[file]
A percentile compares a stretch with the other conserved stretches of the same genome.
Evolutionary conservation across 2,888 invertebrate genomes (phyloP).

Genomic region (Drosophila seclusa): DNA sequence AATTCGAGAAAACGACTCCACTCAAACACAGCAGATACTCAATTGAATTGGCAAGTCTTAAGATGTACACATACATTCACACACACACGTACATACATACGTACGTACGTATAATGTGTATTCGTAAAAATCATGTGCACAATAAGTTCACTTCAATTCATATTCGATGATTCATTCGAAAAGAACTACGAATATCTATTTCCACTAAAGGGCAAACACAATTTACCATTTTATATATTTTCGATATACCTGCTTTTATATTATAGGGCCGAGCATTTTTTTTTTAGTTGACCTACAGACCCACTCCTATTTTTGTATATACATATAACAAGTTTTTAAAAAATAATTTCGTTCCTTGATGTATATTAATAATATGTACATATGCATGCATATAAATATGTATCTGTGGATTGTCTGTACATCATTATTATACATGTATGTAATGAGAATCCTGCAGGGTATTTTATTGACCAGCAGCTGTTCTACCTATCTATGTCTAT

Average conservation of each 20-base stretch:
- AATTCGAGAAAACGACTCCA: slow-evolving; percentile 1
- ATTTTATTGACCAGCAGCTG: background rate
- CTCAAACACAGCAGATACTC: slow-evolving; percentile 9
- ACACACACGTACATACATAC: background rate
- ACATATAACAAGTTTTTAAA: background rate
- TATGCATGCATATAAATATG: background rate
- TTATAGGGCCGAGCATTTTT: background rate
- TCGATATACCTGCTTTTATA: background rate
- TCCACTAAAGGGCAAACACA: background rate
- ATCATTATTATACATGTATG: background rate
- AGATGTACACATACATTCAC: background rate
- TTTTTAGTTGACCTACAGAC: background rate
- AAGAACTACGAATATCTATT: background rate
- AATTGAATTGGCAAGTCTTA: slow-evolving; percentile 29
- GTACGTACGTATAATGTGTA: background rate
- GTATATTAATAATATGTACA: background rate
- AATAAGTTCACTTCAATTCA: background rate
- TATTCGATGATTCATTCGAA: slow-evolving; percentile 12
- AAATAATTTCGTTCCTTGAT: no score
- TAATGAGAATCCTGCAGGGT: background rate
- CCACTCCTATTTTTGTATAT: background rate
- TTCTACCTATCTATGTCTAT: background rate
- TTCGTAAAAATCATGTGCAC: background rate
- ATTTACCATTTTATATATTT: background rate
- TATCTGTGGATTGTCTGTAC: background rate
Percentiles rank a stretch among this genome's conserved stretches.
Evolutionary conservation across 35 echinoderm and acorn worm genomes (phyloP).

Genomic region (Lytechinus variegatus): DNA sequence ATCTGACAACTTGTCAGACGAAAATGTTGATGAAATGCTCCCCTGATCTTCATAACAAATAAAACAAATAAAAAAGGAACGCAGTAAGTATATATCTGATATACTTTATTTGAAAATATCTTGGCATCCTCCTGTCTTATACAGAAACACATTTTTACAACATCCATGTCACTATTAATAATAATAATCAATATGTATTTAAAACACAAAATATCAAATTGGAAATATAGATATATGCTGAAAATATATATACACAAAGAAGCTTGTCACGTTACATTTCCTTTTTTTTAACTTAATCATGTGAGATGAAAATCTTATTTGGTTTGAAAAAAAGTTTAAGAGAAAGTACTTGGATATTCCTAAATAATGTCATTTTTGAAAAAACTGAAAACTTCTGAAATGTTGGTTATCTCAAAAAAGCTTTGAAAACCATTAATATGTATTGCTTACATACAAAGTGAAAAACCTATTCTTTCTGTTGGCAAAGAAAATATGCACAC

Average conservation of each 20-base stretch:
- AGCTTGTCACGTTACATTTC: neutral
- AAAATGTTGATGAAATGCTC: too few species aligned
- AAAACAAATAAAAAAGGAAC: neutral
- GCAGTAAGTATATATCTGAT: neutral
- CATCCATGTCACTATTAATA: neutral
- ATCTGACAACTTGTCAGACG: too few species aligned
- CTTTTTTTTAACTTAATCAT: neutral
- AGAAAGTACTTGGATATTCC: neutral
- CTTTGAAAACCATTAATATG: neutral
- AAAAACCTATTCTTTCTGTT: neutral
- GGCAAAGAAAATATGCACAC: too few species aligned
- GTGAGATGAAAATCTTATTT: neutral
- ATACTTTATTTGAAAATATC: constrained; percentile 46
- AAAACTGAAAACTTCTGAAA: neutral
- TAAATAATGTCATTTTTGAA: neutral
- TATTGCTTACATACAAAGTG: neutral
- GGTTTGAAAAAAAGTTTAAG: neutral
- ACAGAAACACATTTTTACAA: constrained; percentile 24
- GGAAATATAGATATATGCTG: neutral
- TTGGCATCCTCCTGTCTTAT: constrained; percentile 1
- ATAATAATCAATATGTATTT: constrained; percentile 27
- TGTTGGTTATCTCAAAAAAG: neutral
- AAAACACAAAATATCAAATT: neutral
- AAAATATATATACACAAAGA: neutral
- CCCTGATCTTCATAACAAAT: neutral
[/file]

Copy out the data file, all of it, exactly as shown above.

A percentile compares a stretch with the other conserved stretches of the same genome.
Evolutionary conservation across 2,888 invertebrate genomes (phyloP).

Genomic region (Drosophila seclusa): DNA sequence AATTCGAGAAAACGACTCCACTCAAACACAGCAGATACTCAATTGAATTGGCAAGTCTTAAGATGTACACATACATTCACACACACACGTACATACATACGTACGTACGTATAATGTGTATTCGTAAAAATCATGTGCACAATAAGTTCACTTCAATTCATATTCGATGATTCATTCGAAAAGAACTACGAATATCTATTTCCACTAAAGGGCAAACACAATTTACCATTTTATATATTTTCGATATACCTGCTTTTATATTATAGGGCCGAGCATTTTTTTTTTAGTTGACCTACAGACCCACTCCTATTTTTGTATATACATATAACAAGTTTTTAAAAAATAATTTCGTTCCTTGATGTATATTAATAATATGTACATATGCATGCATATAAATATGTATCTGTGGATTGTCTGTACATCATTATTATACATGTATGTAATGAGAATCCTGCAGGGTATTTTATTGACCAGCAGCTGTTCTACCTATCTATGTCTAT

Average conservation of each 20-base stretch:
- AATTCGAGAAAACGACTCCA: slow-evolving; percentile 1
- ATTTTATTGACCAGCAGCTG: background rate
- CTCAAACACAGCAGATACTC: slow-evolving; percentile 9
- ACACACACGTACATACATAC: background rate
- ACATATAACAAGTTTTTAAA: background rate
- TATGCATGCATATAAATATG: background rate
- TTATAGGGCCGAGCATTTTT: background rate
- TCGATATACCTGCTTTTATA: background rate
- TCCACTAAAGGGCAAACACA: background rate
- ATCATTATTATACATGTATG: background rate
- AGATGTACACATACATTCAC: background rate
- TTTTTAGTTGACCTACAGAC: background rate
- AAGAACTACGAATATCTATT: background rate
- AATTGAATTGGCAAGTCTTA: slow-evolving; percentile 29
- GTACGTACGTATAATGTGTA: background rate
- GTATATTAATAATATGTACA: background rate
- AATAAGTTCACTTCAATTCA: background rate
- TATTCGATGATTCATTCGAA: slow-evolving; percentile 12
- AAATAATTTCGTTCCTTGAT: no score
- TAATGAGAATCCTGCAGGGT: background rate
- CCACTCCTATTTTTGTATAT: background rate
- TTCTACCTATCTATGTCTAT: background rate
- TTCGTAAAAATCATGTGCAC: background rate
- ATTTACCATTTTATATATTT: background rate
- TATCTGTGGATTGTCTGTAC: background rate
Percentiles rank a stretch among this genome's conserved stretches.
Evolutionary conservation across 35 echinoderm and acorn worm genomes (phyloP).

Genomic region (Lytechinus variegatus): DNA sequence ATCTGACAACTTGTCAGACGAAAATGTTGATGAAATGCTCCCCTGATCTTCATAACAAATAAAACAAATAAAAAAGGAACGCAGTAAGTATATATCTGATATACTTTATTTGAAAATATCTTGGCATCCTCCTGTCTTATACAGAAACACATTTTTACAACATCCATGTCACTATTAATAATAATAATCAATATGTATTTAAAACACAAAATATCAAATTGGAAATATAGATATATGCTGAAAATATATATACACAAAGAAGCTTGTCACGTTACATTTCCTTTTTTTTAACTTAATCATGTGAGATGAAAATCTTATTTGGTTTGAAAAAAAGTTTAAGAGAAAGTACTTGGATATTCCTAAATAATGTCATTTTTGAAAAAACTGAAAACTTCTGAAATGTTGGTTATCTCAAAAAAGCTTTGAAAACCATTAATATGTATTGCTTACATACAAAGTGAAAAACCTATTCTTTCTGTTGGCAAAGAAAATATGCACAC

Average conservation of each 20-base stretch:
- AGCTTGTCACGTTACATTTC: neutral
- AAAATGTTGATGAAATGCTC: too few species aligned
- AAAACAAATAAAAAAGGAAC: neutral
- GCAGTAAGTATATATCTGAT: neutral
- CATCCATGTCACTATTAATA: neutral
- ATCTGACAACTTGTCAGACG: too few species aligned
- CTTTTTTTTAACTTAATCAT: neutral
- AGAAAGTACTTGGATATTCC: neutral
- CTTTGAAAACCATTAATATG: neutral
- AAAAACCTATTCTTTCTGTT: neutral
- GGCAAAGAAAATATGCACAC: too few species aligned
- GTGAGATGAAAATCTTATTT: neutral
- ATACTTTATTTGAAAATATC: constrained; percentile 46
- AAAACTGAAAACTTCTGAAA: neutral
- TAAATAATGTCATTTTTGAA: neutral
- TATTGCTTACATACAAAGTG: neutral
- GGTTTGAAAAAAAGTTTAAG: neutral
- ACAGAAACACATTTTTACAA: constrained; percentile 24
- GGAAATATAGATATATGCTG: neutral
- TTGGCATCCTCCTGTCTTAT: constrained; percentile 1
- ATAATAATCAATATGTATTT: constrained; percentile 27
- TGTTGGTTATCTCAAAAAAG: neutral
- AAAACACAAAATATCAAATT: neutral
- AAAATATATATACACAAAGA: neutral
- CCCTGATCTTCATAACAAAT: neutral